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First Impressions: Heavy Rain
by Linford Butler
Having lived in Britain since my birth, I’ve seen almost every possible sort of rain there is to see. I’ve seen rain which falls straight down, and rain which comes down at a slant. I’ve seen rain which looks like someone’s tipped the combined contents of the Lake District on top of the world. I’ve seen light showers, torrential downpours, acid rain. Rain which looks like snow, but isn’t. Rain which you’d be forgiven for thinking was actually hail, as it hurts so much when it hits you. I’m practically a professor on precipitation.

Last Thursday, however, I met my match in the face of a new and never-before-seen foe; a kind of rain which I had never seen before. Obtaining a key to Quantic Dream’s much-anticipated Heavy Rain, I took a step into the gaming unknown, about to experience a new type of game which most consider to be a turning point in the way we experience gaming and storylines.

Actually, to call Heavy Rain merely ‘anticipated’ would be verging on the brink of impertinence. Whether hyped for the game beyond belief, or sceptical of whether it really can pull all of the tricks out of its fantastic-looking sleeve, everyone is waiting, breath sufficiently baited, on Heavy Rain’s release to prove their point right and everyone else’s wrong. From the looks of things, though, the sceptics won’t have a huge amount to go on.

Loading up the demo, the first thing which initially hits you is the extremely dark, almost macabre atmosphere. On immediate bootup, the rain is present, and - as the title suggests - it is heavy and persistent throughout. The environments are creepy, too – the entirety of the demo seems to take place in environments which most would consider sleazy and questionable, and would avoid like a bullet. It’s a system which works well to immediately set the tone and the semblance of the experience; one which keeps the player on the edge of their seat, wondering what happens next, rather than allowing them to become at ease.

Developing realistic characters in games has been notoriously hard for developers over the years, with each different developer’s attempts yielding varying levels of success. Heavy Rain is certainly destined to join the hall of fame concerning character profiles; each character’s dialogue feels realistic and deep, and everything down to the facial expressions and body language seem true-to-life. Heavy Rain’s overall player experience is more like watching a well-acted, well-scripted movie than playing a game – it has the very same feel that you have an idea of what’ll happen at the beginning, but your thoughts can be proven wrong or destroyed through a huge plot twist. It’s very well done.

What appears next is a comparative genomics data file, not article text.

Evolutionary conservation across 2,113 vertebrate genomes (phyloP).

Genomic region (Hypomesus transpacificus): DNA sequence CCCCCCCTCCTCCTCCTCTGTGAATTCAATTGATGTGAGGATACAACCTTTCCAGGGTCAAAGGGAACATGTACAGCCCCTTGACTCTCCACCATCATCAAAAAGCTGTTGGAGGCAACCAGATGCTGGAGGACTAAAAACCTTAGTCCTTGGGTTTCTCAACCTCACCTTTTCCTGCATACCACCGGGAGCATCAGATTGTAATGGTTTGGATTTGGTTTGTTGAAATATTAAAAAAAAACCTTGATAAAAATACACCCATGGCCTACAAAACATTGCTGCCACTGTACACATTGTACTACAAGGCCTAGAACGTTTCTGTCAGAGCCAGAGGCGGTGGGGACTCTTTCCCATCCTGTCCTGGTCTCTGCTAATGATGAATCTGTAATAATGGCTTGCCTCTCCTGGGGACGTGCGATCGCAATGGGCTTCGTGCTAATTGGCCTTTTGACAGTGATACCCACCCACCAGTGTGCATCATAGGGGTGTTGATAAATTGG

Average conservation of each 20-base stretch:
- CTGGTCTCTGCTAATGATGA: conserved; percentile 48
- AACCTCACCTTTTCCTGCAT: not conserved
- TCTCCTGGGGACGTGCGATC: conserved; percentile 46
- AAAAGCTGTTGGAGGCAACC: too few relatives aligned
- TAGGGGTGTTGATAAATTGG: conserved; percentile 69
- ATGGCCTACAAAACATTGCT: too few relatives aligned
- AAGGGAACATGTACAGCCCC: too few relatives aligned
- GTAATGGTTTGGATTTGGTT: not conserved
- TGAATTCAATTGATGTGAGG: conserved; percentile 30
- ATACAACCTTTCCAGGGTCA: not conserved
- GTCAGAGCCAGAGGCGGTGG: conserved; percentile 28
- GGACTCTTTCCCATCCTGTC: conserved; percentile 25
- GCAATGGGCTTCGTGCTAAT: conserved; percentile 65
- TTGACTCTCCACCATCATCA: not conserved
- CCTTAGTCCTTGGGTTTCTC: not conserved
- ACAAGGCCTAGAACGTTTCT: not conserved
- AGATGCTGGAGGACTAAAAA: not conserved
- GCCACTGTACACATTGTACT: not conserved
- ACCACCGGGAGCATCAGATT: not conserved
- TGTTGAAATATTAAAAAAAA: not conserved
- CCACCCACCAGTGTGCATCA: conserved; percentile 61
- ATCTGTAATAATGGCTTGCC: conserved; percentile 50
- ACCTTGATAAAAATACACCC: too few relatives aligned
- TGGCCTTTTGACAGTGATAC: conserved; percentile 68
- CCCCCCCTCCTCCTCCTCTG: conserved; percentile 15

Heavy Rain is extremely adult – that’s immediately evident as soon as you start the game. The few situations which you play through during the demo are certain to leave concerned parents disputing the suitability of the game for younger players. Between visiting a prostitute and investigating the latest in a series of (apparently mindless) homicides, you’ll have a violent fight with a woman-beating, sex-buying thug; reduce a woman to tears; experience heavy language and look at someone’s cold, dead body. It certainly isn’t Cooking Mama.

Though much of Heavy Rain will shock you – though shock you in a way which makes you think ‘wow, this really is good’ - possibly the most impressive aspect of what you experience from the demo are the visuals. They really are startlingly wonderful. Doing a wonderful job of making the character’s astoundingly realistic, and making the environments immersive and believable, Heavy Rain’s graphical prowess makes up for what it might be slightly lacking in action-packed gameplay.

The gameplay, in fact, is far from action packed. The entire thing seems to be based purely upon quick-time events and multiple-choice sections. However, what the system does, it does extremely well. The different choices you make can have a quite decisive impact on the outcome of the situation you’re in; choosing one option instead of another could make the difference between having someone throw you out and having them offer a cup of tea and a custard cream. Though not entirely choc-a-block full of liveliness and combat-based engagement, the demo does include a little something in the way of action; taking control of private detective Scott Shelby, you visit a Lauren Winters, only to find her unhelpful and off-hand. However, after an aggressive-looking man enters Lauren’s room and screams ring out, you knock down the door, and a fist-fight ensues. This fist-fight takes the form of various button presses and quick-time-events, which if missed can mean a serious injury for Scott and game-over. Though exciting for a moment, Heavy Rain isn’t really an action game – the gist of it lends itself more to a slow-paced, search and investigate style of gameplay, instead of action.

In terms of what Heavy Rain sets out to do – that is, make a game based upon strong game writing and human emotion – it certainly meets the mark. Visually, Heavy Rain has impact and is stunning; and in terms of the way decisions change the outcome of set-pieces, it is impressive. However, whether Heavy Rain’s slow-paced, very different style of gameplay can sway a gaming generation tripping on gunning, bullet-time and ammunition crates is yet to be seen. However, from what I’ve played – I certainly think it has the potential.


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- Linford Butler

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